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Ten-year clinical outcomes of first-generation drug-eluting stents: the Sirolimus-Eluting vs. Paclitaxel-Eluting Stents for Coronary Revascularization (SIRTAX) VERY LATE trial


Yamaji, Kyohei; Räber, Lorenz; Zanchin, Thomas; Spitzer, Ernest; Zanchin, Christian; Pilgrim, Thomas; Stortecky, Stefan; Moschovitis, Aris; Billinger, Michael; Schönenberger, Christa; Eberli, Franz; Jüni, Peter; Lüscher, Thomas F; Heg, Dik; Windecker, Stephan (2016). Ten-year clinical outcomes of first-generation drug-eluting stents: the Sirolimus-Eluting vs. Paclitaxel-Eluting Stents for Coronary Revascularization (SIRTAX) VERY LATE trial. European Heart Journal, 37(45):3386-3395.

Abstract

AIMS: Compared with bare metal stents, first-generation drug-eluting stents (DES) are associated with an increased risk of late restenosis and stent thrombosis (ST). Whether this risk continues or attenuates during long-term follow-up remains unknown.
METHODS AND RESULTS: We extended the follow-up of 1012 patients [sirolimus-eluting stent (SES): N = 503 and paclitaxel-eluting stent (PES): N = 509] included in the all-comers, randomized Sirolimus-Eluting vs. Paclitaxel-Eluting Stents for Coronary Revascularization (SIRTAX) trial to 10 years. Follow-up was complete in 895 patients (88.4%) at 10 years. At 1, 5, and 10 years of follow-up, rates of ischaemia-driven target lesion revascularization (ID-TLR) were 8.1%, 14.6% and 17.7%, respectively, and rates of ST were 1.9%, 4.5% and 5.6%, respectively. The annual risks of ID-TLR and definite ST were significantly higher between 1 and 5 years as compared with the 5- to 10-year period [ID-TLR: 1.8% vs. 0.7%/year, hazard ratio (HR) 0.36, 95% confidence intervals (95% CI) 0.21-0.62, P < 0.001; definite ST: 0.67% vs. 0.23%/year, HR 0.31, 95% CI 0.13-0.75, P = 0.01]. The attenuation of the risk of ID-TLR and ST beyond 5 years was independent of age. Major adverse events (cardiac death, myocardial infarction, and ID-TLR) occurred in 33.7% of SES- and 33.8% of PES-treated patients (P = 0.72).
CONCLUSIONS: During long-term follow-up through 10 years, the annual risks of ID-TLR and definite ST significantly decreased beyond 5 years after first-generation DES implantation. These findings may have important implications for secondary prevention after percutaneous coronary intervention with first-generation DES including long-term antiplatelet therapy.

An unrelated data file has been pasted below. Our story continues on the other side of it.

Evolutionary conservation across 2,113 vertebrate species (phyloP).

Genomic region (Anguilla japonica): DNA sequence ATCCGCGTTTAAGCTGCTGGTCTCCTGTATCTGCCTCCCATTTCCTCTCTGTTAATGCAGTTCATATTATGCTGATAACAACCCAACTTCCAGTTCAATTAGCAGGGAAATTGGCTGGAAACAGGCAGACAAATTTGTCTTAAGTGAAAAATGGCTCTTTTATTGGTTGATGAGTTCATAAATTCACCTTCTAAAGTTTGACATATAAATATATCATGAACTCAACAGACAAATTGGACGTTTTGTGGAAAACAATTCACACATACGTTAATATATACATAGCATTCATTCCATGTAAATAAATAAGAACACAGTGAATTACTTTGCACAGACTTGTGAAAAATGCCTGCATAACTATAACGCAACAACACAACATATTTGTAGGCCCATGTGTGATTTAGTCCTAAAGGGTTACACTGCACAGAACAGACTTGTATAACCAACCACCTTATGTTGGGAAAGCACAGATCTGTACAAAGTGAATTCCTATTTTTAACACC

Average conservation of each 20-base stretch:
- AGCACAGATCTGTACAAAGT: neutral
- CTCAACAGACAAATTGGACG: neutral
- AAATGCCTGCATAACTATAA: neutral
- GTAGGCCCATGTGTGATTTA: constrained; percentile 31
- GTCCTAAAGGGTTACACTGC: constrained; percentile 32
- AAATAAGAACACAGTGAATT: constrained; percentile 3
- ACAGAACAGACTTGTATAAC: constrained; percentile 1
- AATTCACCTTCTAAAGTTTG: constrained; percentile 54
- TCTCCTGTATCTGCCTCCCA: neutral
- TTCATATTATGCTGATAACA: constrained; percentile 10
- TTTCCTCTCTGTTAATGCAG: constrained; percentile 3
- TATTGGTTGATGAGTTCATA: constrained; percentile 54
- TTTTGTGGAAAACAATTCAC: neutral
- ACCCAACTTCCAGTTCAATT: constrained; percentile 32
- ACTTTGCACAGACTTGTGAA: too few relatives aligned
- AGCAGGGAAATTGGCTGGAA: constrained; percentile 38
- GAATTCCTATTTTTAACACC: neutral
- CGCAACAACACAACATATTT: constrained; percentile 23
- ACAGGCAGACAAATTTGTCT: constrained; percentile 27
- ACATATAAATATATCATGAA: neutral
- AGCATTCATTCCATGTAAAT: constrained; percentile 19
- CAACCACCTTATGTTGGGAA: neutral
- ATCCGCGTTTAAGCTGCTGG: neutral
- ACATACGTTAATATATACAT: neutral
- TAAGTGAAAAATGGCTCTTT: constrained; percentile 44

CLINICAL TRIAL REGISTRATION: http://www.clinicaltrials.gov. Unique identifier: NCT00297661.

Abstract

AIMS: Compared with bare metal stents, first-generation drug-eluting stents (DES) are associated with an increased risk of late restenosis and stent thrombosis (ST). Whether this risk continues or attenuates during long-term follow-up remains unknown.
METHODS AND RESULTS: We extended the follow-up of 1012 patients [sirolimus-eluting stent (SES): N = 503 and paclitaxel-eluting stent (PES): N = 509] included in the all-comers, randomized Sirolimus-Eluting vs. Paclitaxel-Eluting Stents for Coronary Revascularization (SIRTAX) trial to 10 years. Follow-up was complete in 895 patients (88.4%) at 10 years. At 1, 5, and 10 years of follow-up, rates of ischaemia-driven target lesion revascularization (ID-TLR) were 8.1%, 14.6% and 17.7%, respectively, and rates of ST were 1.9%, 4.5% and 5.6%, respectively. The annual risks of ID-TLR and definite ST were significantly higher between 1 and 5 years as compared with the 5- to 10-year period [ID-TLR: 1.8% vs. 0.7%/year, hazard ratio (HR) 0.36, 95% confidence intervals (95% CI) 0.21-0.62, P < 0.001; definite ST: 0.67% vs. 0.23%/year, HR 0.31, 95% CI 0.13-0.75, P = 0.01]. The attenuation of the risk of ID-TLR and ST beyond 5 years was independent of age. Major adverse events (cardiac death, myocardial infarction, and ID-TLR) occurred in 33.7% of SES- and 33.8% of PES-treated patients (P = 0.72).
CONCLUSIONS: During long-term follow-up through 10 years, the annual risks of ID-TLR and definite ST significantly decreased beyond 5 years after first-generation DES implantation. These findings may have important implications for secondary prevention after percutaneous coronary intervention with first-generation DES including long-term antiplatelet therapy.
CLINICAL TRIAL REGISTRATION: http://www.clinicaltrials.gov. Unique identifier: NCT00297661.

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Additional indexing

Item Type:Journal Article, refereed, original work
Communities & Collections:04 Faculty of Medicine > University Hospital Zurich > Clinic for Cardiology
Dewey Decimal Classification:610 Medicine & health
Language:English
Date:1 December 2016
Deposited On:06 Feb 2017 11:54
Last Modified:08 Dec 2017 23:03
Publisher:Oxford University Press
ISSN:0195-668X
Free access at:Publisher DOI. An embargo period may apply.
Publisher DOI:https://doi.org/10.1093/eurheartj/ehw343
PubMed ID:27578808

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